We recently upgraded our reCAPTCHA to the reCAPTCHA Enterprise level, the latest version offered by Google, in an effort to improve spam prevention efforts.
In most websites, honeypots refer to snippets of code that can attract spambots by showing a hidden form field to spambots only. These bits of code will stop submission of the form and flag it if the hidden field has a value in it. They will also remain invisible to humans.
You can put this method to work in your FormAssembly forms with a hidden field. You can add regex validation to inhibit form submission if the hidden field is completed, use skip-if formulas to skip past all connector steps if the field is not blank, or both.
This method works on spambots most of the time, but manual, human spammers can easily get past it. There are even some spambots that have evolved to get past a defense like this as well. The honeypot method is helpful in some cases, but like most methods, it has its limits.
Human Test Fields
Spambots are designed to gravitate toward the text fields in your web forms. This fact can be used to prevent spam!
Simply add a text field to your form that asks a very easy question—something like, “What is 2+2?” would suffice. Then, make the field required and add some validation to prevent spam responses from submitting. The validation could require numbers, numbers in a range, or could be as specific as using regex validation.
No Links, Please
If a user is getting spam submissions that contain links, try preventing those links with regex! You can add custom validation that states that the text “http://” is not allowed to prevent a number of spam submissions. You could do this for “https://” as well, but the majority of spam submissions seem to link to websites that are not secure.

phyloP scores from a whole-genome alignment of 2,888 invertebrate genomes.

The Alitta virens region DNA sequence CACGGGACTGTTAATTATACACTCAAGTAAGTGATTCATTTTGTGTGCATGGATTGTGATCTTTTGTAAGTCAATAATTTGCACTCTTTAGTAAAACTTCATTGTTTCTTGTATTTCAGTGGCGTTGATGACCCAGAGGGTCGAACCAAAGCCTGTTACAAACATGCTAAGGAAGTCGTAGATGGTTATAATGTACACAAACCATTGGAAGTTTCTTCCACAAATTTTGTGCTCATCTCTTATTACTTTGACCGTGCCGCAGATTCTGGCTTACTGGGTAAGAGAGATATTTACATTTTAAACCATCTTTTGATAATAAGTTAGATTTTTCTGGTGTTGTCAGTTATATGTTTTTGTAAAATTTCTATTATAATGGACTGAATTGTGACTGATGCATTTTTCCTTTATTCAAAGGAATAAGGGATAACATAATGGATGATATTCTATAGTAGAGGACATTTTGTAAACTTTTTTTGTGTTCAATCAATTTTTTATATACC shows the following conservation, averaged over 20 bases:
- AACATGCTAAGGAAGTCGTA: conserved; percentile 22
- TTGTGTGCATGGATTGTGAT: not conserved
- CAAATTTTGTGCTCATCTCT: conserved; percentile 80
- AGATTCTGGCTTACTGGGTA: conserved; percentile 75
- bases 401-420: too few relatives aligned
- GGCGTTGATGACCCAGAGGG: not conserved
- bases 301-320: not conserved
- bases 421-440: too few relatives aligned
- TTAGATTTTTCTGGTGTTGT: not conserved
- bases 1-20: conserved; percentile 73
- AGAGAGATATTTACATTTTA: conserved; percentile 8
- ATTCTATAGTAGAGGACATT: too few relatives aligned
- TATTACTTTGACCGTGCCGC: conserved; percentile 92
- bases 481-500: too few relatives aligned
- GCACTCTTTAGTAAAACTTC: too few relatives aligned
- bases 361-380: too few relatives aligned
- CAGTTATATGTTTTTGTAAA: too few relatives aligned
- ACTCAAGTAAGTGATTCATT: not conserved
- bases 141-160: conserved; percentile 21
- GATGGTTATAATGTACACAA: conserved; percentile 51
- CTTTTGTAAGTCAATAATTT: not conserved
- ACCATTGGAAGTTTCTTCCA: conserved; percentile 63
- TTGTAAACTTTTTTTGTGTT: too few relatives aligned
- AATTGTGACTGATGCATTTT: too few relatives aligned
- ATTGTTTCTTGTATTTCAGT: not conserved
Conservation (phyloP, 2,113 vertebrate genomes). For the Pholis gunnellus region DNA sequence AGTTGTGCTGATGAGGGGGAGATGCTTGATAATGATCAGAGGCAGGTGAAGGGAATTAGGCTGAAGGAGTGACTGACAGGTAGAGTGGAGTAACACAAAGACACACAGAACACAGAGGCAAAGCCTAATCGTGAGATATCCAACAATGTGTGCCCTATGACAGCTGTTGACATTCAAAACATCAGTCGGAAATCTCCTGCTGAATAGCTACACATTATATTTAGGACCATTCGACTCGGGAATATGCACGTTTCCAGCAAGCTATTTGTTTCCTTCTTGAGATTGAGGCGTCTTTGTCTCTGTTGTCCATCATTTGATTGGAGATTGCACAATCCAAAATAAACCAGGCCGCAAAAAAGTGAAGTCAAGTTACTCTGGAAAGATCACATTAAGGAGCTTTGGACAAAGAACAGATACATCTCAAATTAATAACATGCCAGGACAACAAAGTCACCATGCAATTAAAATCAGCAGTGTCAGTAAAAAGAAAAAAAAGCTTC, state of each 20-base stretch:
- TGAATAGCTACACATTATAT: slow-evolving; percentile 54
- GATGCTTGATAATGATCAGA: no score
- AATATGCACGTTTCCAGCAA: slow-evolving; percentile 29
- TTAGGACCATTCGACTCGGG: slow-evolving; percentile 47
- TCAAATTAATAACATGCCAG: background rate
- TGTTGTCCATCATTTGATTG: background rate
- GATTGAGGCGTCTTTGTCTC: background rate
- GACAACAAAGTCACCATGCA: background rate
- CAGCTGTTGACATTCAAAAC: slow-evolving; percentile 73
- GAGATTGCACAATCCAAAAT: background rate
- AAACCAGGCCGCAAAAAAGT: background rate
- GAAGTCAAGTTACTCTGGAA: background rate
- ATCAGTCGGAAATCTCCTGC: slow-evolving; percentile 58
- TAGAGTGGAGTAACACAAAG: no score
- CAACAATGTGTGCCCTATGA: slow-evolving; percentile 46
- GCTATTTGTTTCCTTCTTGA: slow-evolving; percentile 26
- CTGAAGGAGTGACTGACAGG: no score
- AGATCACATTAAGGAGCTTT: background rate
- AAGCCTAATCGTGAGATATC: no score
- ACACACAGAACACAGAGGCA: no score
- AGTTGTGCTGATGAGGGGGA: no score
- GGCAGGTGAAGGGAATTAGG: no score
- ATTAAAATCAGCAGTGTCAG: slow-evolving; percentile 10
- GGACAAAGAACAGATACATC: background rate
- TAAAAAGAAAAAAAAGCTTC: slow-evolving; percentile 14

FormAssembly’s Enterprise Cloud and above plans offer respondent authentication options, which allow users to require that respondents log in to fill out a form. This method would obviously only work for people on our Enterprise and above plans, but it’s a surefire way of preventing spam—likely the only surefire way that there is.
Removing Web Forms From Google’s Index
Google indexes every web page unless you specify a “noindex” meta tag. Manually removing your site or form from Google’s index could help make it harder for spambots to find it to begin with.
You can use this method on your site by inserting this code in the <head>:
<meta name=”robots” content=”noindex” />
Spam Evolves. So Do We.
Spam will continue to exist. Period. People have been getting spammed in the form of letters, emails, and more for years—even before the internet existed. Web form spam is simply the latest evolution. Even though spam is inevitable, you can try out the tools and methods that we presented today to help prevent it!
In addition, it’s smart to watch your response data. If you continue to get spam responses, look closer at exactly what the spam consists of and adjust your methods to account for that particular spammer. You can also ask our Support Team for help if you get stuck.
Spam is a fact of life, and it continues to get smarter with each passing year. Our only option is to continue to evolve our prevention methods along with it.
Learn more about how FormAssembly works to safeguard FormAssembly users and their data on our Security Page.